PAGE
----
The two major structural elements in the Eastern Himalaya are the Main Central Thrust (MCT) and the Main Boundary Thrust (MBT). The Foot Hill Thrust (FHT)/Main Frontal Thrust (MFT) along the Southern edge of the Himalayan bring the Siwaliks in Juxta-position with the thick recent sediments of the Indo-gangetic plain. There are also a large number of prominent lineaments in this region, some of which are reported to extend for several kilometers beneath the Himalayan Foredeep. The Teesta lineaments which pass through Parbatipur area of Bangladesh to Bhadrapur area of Nepal, is considered to demarcate the Western limit of Eastern Himalayan seismicity.

The North Eastern India was subjected to severe shaking by a number of damaging earthquakes. The systematic account of which is available from the middle of nineteenth century only. Besides the Cachar earthquake of 10th January 1869 (Magnitude 7.5), the twenty other severe earthquakes exceeding magnitude of seven and affecting the region during the past hundred years have been tabulated (Ramchandran et al, 1981). Among the recorded earthquakes, the most damaging ones and macroseismically studied are the great Assam Earthquake of 12th June 1897 (M=8.7), Srimangal Earthquake of July 8, 1918 (M=7.1), Dhurbi Earthquake of July 3, 1930 (M=7.1), Assam Earthquake of August 15, 1950 (M=8.6), Assam Earthquake of July 8, 1975 (M=6.7), Cachar Earthquake of December 3, 1984 (M=5.4), Manipur-Burma Earthquake of August 6, 1988 (M=7.3), Assam-Tripura Earthquake of April 13, 1989 (M=5.7) and Manipur Earthquake of January 10, 1990 (M=5.4).

In the Eastern Himalayas, the seismicity is considered as a result of collision tectonics & correlated with the MBF and MCT (Gupta S.K. 2003). The MCT is shown passing through Gangtok to Mangan and then to lower Tolung to north of Sada from where it cuts through North

of Labdang-Tashiding to Gyalshing and then to Kaluk to Soreng before coming out of Sikkim border at an area where it meets the MBF (India-Nepal border).

The IIT, Kharagpur has carried out site response studies using strong motion network of accelerographs in Sikkim during the past ten years. The findings are available in the form of a paper with site response contour maps (Nath, et al 2000) and a paper with microzonation maps (Nath, et al 2006).

The existing record shows (Table 1) that the state has been subjected to local earthquakes of M=5.0 to M=6.5 and non-local high magnitude earthquakes of above M=8.0 (1897 and 1950 of Assam), (1934 of Bihar). The whole of the State is therefore, has been slotted in Seismic Zone IV of IS:1893-1984 and categorized as High Damage Risk Zone of MSK VIII.

Considering the seismically vulnerability of the State all new constructions are subjected to strict observance of BIS codes or seismic codes. The existing unsafe and non-engineered building stock still remains and is practically impossible to address the entire such building stock. The alternative left is to retrofit only the life line buildings such as hospitals, schools, cinema halls, multi-storied hostel/apartments etc.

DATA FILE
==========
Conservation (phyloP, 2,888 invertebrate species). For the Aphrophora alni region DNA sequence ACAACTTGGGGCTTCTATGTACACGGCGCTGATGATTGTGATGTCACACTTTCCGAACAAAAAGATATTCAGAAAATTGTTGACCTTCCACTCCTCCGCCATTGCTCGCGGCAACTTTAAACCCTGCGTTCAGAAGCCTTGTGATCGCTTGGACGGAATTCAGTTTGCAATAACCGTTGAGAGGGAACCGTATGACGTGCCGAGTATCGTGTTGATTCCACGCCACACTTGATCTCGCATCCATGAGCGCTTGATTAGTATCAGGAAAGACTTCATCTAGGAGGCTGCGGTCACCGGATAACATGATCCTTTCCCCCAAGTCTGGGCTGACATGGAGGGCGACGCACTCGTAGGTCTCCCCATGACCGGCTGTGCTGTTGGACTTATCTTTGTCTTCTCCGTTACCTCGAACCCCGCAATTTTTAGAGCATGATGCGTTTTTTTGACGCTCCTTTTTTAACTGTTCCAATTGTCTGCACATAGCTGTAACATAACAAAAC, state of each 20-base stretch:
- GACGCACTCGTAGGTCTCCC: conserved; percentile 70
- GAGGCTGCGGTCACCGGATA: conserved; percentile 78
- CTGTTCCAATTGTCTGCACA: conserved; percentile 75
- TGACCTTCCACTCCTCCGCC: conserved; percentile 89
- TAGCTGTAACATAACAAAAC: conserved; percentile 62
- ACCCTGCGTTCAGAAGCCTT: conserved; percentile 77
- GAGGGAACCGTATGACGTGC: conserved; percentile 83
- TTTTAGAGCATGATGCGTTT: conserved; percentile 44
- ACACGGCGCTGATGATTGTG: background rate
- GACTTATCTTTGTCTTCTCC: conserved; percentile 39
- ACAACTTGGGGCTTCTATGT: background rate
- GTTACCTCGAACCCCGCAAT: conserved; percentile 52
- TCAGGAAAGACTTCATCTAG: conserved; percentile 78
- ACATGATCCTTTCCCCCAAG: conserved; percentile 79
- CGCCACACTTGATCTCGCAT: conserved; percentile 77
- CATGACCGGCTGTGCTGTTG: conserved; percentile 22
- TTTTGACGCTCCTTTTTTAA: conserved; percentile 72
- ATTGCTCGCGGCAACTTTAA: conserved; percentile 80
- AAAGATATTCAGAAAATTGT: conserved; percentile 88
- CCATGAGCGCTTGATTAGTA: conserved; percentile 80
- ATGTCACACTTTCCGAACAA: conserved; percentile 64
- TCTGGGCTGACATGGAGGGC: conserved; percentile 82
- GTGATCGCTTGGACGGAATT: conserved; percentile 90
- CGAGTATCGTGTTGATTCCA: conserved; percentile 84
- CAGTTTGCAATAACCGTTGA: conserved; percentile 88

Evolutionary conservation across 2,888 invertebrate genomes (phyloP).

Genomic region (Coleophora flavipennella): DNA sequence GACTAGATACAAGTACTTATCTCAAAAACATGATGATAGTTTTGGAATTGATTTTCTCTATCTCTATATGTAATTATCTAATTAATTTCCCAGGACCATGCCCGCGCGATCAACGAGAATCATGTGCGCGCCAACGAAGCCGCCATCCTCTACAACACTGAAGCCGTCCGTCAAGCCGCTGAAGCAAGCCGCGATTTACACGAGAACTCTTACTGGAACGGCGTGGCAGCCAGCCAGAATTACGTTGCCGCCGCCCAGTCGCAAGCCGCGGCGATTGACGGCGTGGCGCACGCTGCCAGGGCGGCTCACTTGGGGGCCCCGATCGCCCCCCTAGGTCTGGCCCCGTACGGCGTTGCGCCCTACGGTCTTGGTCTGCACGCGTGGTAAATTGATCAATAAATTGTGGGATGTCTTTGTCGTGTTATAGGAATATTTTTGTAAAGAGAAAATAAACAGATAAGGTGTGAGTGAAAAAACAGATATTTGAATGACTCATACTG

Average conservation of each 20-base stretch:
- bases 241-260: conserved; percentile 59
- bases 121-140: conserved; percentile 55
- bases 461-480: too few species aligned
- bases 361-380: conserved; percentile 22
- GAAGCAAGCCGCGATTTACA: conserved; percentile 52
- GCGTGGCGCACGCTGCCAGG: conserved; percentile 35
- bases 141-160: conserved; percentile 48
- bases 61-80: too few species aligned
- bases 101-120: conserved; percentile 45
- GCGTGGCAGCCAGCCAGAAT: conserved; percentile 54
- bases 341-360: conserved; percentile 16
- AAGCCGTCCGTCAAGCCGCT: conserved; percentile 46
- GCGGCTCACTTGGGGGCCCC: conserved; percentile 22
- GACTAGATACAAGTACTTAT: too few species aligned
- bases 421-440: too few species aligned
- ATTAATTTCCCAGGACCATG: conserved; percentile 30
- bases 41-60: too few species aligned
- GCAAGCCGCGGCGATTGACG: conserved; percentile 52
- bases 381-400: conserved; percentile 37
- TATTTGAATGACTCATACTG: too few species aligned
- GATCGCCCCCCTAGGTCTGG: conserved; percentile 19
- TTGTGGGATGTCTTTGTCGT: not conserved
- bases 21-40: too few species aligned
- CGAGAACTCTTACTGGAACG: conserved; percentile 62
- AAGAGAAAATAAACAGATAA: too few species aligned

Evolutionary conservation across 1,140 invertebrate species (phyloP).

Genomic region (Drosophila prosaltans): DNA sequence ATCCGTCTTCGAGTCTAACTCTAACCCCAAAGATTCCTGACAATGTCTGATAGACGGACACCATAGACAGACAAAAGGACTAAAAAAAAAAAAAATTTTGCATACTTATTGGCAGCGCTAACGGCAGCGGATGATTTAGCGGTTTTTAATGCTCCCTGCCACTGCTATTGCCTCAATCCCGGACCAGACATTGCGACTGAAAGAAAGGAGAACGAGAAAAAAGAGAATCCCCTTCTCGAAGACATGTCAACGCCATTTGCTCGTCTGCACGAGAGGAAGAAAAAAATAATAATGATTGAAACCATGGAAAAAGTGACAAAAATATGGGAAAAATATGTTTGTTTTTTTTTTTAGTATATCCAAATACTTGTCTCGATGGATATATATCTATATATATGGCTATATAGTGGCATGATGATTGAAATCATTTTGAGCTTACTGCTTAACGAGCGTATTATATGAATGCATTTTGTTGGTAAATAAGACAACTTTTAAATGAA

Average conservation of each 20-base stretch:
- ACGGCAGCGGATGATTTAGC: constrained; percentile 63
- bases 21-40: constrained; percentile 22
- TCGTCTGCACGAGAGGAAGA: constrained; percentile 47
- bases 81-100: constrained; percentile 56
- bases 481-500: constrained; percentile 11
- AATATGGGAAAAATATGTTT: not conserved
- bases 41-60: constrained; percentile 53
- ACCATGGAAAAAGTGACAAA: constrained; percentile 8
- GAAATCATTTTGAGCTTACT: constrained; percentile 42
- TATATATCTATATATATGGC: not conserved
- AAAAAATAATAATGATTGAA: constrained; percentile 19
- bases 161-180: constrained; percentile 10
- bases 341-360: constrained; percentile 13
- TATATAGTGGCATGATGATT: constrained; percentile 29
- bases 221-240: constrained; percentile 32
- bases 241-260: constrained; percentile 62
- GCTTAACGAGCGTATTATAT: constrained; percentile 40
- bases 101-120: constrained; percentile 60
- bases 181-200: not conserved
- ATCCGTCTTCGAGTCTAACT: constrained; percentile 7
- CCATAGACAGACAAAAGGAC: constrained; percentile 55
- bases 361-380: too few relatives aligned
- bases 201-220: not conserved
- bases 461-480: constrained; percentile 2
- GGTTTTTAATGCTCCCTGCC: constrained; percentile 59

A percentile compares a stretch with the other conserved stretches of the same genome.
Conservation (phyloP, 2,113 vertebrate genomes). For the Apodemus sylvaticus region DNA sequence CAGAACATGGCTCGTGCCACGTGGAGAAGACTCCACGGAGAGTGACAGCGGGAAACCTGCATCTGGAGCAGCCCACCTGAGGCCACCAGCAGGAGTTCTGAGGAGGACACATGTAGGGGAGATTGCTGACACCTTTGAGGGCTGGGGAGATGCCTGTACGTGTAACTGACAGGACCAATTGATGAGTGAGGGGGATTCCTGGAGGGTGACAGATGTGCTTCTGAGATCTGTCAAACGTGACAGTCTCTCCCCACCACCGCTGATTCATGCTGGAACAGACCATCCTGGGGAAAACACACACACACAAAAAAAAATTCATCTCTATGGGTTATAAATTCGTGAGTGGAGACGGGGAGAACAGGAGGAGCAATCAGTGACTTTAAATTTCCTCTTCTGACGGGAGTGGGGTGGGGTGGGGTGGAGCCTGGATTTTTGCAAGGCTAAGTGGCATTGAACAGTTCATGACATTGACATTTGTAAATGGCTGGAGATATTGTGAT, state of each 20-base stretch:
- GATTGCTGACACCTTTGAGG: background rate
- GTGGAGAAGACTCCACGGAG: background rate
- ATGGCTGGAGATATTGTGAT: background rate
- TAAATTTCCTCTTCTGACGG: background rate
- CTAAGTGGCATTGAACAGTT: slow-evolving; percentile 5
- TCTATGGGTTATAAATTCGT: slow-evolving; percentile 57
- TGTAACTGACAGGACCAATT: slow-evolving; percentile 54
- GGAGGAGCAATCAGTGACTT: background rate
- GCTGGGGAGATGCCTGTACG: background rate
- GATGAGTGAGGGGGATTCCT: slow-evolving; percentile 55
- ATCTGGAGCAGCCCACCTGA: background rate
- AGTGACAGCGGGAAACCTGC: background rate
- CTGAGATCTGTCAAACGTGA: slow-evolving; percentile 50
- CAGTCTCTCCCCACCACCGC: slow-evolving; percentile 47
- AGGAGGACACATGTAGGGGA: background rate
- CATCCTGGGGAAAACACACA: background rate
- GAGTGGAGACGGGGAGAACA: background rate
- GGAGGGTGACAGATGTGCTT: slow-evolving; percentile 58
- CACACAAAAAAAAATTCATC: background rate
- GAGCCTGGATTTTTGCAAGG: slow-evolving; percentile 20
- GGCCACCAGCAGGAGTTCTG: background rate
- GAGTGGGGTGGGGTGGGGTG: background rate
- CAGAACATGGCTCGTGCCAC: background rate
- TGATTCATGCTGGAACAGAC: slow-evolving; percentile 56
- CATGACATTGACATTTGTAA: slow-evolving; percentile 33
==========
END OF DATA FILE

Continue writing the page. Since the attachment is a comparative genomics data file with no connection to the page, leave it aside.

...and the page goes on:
Mass wasting processes are a universal phenomina in mountain, hill and hilly areas of the world. Their magnitude, frequency and type differ from place to place and on the material that is undergoing displacement either through chemical or mechanical means. In the Himalayas, mass wasting process is dominated by landslides. The magnitude, intensity and frequency of Himalayan

landslides vary from East to West and from South to North. The variation is controlled, mainly by climate, neo-tectonism and seismicity. The eastern Himalaya including Sikkim is a hot-spot for natural hazards, particularly landslides and earthquakes.

Landslides of all types and size occur in almost all types of rocks and quaternary formations of Sikkim. The Daling Group of rocks, especially, Gorubathan Formation appears more prone to landslides than the inhomogeneous quaternary deposits and gneisses and schists of Higher Himalaya. The high landslide susceptibility of the Daling Group of rocks has been attributed to their severe shear distortion due to loading and unloading during orogenesis, higher rate of weathering and mineral composition. A cursory survey of frequency of occurrence of landslides in Sikkim was done in 1991 and the result clearly showed that the East and South Districts where Daling rocks dominate are affected by maximum number of landslides (Table below)






























(* only prominent ones)

Almost all the landslides in Sikkim occur after prolonged exposure to monsoon rains and occasionally during or just after cloudbursts or precipitation intensity exceeding 135-145 mm in 24

hours. The red letter month of October 1968 was considered the most disastrous month in recent years of Sikkim history. On 5th September 1995 heavy rain triggered off a mud avalanche near Gangtok killing 32 people. Similarly, non-stop heavy rain since early June 1997 damaged 300 houses completely, 1000 houses partially and caused death of 51 people in East and North districts of the State. Rain, therefore, has been one of the main triggers besides weak geology, steep slopes with thick overburden, frequent earthquakes etc., causing landslides.